On the other side are those who argue that large numbers of rural migrants could destabilize Chinese cities and the government, and that the registration system is necessary to prevent a massive "floating population."
If the government restricts rural-urban migration too tightly, there could be rebellions in poor areas. One Chinese analyst uses his view of the cause of the US Civil War--the economic disparity between the North and South--to urge measures to reduce Chinese rural poverty. The Chinese government should redirect foreign investment away from coastal areas into the interior to reduce the rural poverty that is prompting migration, he concludes.
One Chinese city, Zhuhai near Hong Kong, in 1994 erected a nine-foot high fence around itself to deter unauthorized rural-urban migration. Some see fences as a wave of the future.
Chinese Abroad. Beginning in the 1950s as "foreign labor cooperation," China has sent workers abroad to complete 1,000 projects in 70 countries, most notably the railroad between Tanzania and Zambia.
Between 130,000 to 200,000 Chinese work outside the country, mostly in Asia. In 1994, it was estimated that remittances and earnings from Chinese-supplied materials used in foreign projects generated $8 billion for China in 1994.
After economic reforms in 1978, China began to promote the export of labor as a means to earn foreign exchange and to ease domestic unemployment. Three major types of government entities--national government corporations, local government companies, and trading companies--and today there are 130,000 to 200,000 Chinese workers abroad, mostly in Asia. The Ministry of Foreign Trade and Economic Cooperation, which reports 200,000 migrant workers outside China in 1994, estimated that remittances and earnings from Chinese-supplied materials used in foreign projects generated $8 billion for China in 1994.
There are also Chinese "worker-trainees" employed temporarily in Japan, ex-USSR, and the US, Chinese farmers in Japan, and 10,000 Chinese workers in South Korea. China is asking Japanese and Korean construction firms to consider using Chinese workers when they win contracts in third countries, such as the Gulf states.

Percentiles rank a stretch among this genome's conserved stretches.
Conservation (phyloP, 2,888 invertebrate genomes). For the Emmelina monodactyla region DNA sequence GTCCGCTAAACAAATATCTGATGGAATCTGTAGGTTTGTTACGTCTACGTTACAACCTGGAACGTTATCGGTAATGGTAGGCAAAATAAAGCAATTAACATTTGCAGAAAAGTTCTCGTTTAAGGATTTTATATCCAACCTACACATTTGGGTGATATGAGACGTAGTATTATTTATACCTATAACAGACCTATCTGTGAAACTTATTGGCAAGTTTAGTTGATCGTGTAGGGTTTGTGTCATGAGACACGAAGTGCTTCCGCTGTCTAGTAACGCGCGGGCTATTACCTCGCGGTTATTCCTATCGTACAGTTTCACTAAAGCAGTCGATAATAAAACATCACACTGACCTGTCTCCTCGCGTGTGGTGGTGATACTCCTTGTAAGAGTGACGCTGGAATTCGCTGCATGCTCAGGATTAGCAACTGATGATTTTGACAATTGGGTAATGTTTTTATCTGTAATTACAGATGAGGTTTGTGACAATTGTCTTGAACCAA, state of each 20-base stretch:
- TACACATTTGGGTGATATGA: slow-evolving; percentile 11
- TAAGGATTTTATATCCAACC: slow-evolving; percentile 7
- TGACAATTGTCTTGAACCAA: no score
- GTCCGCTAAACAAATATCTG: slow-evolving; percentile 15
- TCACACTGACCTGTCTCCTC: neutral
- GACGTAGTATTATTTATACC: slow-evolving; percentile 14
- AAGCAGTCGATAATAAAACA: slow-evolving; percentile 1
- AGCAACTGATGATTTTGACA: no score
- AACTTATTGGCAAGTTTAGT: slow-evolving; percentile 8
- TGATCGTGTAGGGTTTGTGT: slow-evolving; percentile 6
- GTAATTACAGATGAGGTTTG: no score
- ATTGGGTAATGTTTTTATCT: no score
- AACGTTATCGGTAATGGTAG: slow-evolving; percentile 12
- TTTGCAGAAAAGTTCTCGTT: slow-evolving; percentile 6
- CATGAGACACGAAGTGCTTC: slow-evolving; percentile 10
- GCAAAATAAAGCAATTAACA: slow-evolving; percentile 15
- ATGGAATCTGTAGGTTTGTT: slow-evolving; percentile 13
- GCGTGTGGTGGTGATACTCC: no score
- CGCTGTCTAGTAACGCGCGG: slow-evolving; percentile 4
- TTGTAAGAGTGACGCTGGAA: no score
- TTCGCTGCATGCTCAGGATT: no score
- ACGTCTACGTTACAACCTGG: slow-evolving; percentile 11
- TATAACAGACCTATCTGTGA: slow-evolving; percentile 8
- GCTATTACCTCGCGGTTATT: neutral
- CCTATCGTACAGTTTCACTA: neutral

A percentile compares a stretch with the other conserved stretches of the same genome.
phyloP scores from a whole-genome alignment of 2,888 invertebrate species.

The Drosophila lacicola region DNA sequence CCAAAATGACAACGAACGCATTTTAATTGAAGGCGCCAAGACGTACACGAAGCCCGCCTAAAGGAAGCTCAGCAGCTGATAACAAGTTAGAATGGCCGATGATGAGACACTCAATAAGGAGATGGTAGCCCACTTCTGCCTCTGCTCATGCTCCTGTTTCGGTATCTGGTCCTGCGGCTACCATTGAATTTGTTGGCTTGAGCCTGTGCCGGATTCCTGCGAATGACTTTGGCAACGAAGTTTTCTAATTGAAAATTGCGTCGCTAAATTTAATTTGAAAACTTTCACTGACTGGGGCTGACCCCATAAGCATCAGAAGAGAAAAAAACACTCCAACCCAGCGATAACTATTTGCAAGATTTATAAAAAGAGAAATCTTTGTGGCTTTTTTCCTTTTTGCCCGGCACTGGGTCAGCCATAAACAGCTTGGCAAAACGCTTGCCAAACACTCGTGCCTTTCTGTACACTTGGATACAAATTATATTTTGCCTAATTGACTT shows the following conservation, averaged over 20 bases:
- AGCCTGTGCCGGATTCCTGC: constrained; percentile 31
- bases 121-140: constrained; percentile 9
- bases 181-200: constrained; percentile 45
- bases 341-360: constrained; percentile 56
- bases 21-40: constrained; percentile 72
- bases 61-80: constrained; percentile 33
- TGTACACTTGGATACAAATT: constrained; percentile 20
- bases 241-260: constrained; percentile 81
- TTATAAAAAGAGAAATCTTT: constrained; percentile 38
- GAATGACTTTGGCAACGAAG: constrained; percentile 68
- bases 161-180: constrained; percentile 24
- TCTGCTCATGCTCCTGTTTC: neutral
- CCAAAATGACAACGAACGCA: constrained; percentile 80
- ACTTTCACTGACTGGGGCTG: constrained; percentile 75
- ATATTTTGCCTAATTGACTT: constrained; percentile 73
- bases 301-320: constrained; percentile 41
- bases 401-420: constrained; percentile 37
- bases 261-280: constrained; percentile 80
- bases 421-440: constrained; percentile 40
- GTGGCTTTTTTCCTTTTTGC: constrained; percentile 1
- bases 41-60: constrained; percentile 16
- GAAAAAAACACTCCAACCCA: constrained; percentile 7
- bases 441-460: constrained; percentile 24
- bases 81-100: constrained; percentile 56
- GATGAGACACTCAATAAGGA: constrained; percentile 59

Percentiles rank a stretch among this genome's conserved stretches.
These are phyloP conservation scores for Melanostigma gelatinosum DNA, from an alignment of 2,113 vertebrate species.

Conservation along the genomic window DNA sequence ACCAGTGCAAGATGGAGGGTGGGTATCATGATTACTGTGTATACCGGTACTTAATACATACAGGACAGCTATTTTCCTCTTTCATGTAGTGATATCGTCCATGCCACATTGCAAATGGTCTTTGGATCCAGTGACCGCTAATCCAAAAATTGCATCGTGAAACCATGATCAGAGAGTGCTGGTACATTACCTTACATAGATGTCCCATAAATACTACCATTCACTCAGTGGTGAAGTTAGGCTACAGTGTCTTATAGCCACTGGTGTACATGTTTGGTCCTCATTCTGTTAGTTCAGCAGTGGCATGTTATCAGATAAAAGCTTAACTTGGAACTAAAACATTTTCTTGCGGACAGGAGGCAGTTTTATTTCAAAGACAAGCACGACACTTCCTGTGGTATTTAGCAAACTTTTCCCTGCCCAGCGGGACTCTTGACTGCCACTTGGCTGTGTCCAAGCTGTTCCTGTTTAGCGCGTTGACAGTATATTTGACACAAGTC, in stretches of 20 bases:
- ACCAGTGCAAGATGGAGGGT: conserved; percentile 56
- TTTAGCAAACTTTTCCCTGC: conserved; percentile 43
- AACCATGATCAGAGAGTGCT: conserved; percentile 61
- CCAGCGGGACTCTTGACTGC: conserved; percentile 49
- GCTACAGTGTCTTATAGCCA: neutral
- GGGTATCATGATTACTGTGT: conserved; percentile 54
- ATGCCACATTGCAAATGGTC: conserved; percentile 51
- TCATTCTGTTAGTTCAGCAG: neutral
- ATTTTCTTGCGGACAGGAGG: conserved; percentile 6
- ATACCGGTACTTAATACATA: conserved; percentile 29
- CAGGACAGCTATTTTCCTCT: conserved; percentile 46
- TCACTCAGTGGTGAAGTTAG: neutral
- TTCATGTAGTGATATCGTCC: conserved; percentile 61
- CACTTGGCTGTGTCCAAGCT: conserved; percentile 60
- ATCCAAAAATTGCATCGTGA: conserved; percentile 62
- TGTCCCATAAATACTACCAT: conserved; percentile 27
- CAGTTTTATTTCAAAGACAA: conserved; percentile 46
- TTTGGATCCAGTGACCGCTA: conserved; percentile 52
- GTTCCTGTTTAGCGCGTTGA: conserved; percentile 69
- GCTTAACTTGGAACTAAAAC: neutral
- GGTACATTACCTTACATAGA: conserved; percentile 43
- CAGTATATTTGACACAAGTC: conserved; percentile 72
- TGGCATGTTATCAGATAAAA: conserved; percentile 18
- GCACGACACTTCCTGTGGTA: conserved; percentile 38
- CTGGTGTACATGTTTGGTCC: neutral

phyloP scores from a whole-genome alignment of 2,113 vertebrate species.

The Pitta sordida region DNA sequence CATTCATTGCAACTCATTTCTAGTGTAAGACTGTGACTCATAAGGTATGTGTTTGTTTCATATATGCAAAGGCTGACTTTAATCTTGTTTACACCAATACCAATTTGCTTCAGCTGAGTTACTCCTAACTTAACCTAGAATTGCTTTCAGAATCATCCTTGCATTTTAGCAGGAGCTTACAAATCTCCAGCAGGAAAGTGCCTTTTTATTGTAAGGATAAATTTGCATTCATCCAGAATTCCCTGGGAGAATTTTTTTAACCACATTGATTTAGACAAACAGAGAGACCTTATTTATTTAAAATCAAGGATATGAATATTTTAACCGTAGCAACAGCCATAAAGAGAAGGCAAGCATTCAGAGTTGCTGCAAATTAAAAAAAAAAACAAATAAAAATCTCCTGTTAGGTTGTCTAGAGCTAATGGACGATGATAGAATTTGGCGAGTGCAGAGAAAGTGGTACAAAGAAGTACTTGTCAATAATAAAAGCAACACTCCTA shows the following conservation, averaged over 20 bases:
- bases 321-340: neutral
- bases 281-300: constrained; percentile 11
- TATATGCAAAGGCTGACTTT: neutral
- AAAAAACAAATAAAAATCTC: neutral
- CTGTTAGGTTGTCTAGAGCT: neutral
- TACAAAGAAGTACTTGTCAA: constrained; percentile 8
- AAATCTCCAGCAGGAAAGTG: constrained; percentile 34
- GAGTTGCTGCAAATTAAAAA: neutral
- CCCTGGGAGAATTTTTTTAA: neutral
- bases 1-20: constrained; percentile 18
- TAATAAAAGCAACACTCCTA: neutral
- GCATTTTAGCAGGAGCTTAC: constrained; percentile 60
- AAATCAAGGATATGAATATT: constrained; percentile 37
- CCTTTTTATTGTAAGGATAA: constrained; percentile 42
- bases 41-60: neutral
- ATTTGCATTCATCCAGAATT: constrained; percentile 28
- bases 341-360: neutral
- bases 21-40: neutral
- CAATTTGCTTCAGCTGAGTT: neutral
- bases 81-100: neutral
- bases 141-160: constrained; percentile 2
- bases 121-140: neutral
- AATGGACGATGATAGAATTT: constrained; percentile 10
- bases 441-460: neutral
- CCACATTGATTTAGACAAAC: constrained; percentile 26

Over half of all Chinese workers abroad come from 10 of China's 30 provinces. About 20 percent come from the South China provinces of Guandong and Fujian, two of the fastest growing provinces in China.
Chinese officials estimate that, of the 220,000 Chinese students who have gone abroad since 1979, only 75,000 have returned. The Chinese government believes that part of the blame for this 'brain drain' falls on Western nations such as Canada and the United States whose immigration policies give easy entry to the well-educated.
Foreigners in China. Eighty foreigners are applying each day for permits to work in Shanghai. Many of the foreigners are employees of Sino-overseas joint ventures or foreign-owned companies. Nearly 3,000 foreigners have been granted work permits since the city began requiring them in May, 1996. An estimated 20,000 foreigners, primarily from Hong Kong, Macao and Taiwan live in Shanghai.
In June 1995, the Chinese government announced that it would reinforce its border controls to halt illegal immigration, especially into the southern regions of the country. More than 20,000 foreigners enter China illegally every year, mostly from Vietnam, Laos and Cambodia, plus a small number of illegal immigrants from Africa and Russia. In 1994, police detained 12,000 illegal immigrants in the Yunnan province and the autonomous region of Guangxi.
"Over 3,000 foreigners get job licenses," Xinhua News Agency, September 26, 1996. "China says farmers' majority in work force to end by 2000," Agence France Presse, August 18, 1996. "Fujian to strengthen family planning among migrant population, Xinhua News Agency, July 3, 1996. Gary Silverman, "Vital and vulnerable," Far Eastern Economic Review, May 23, 1996.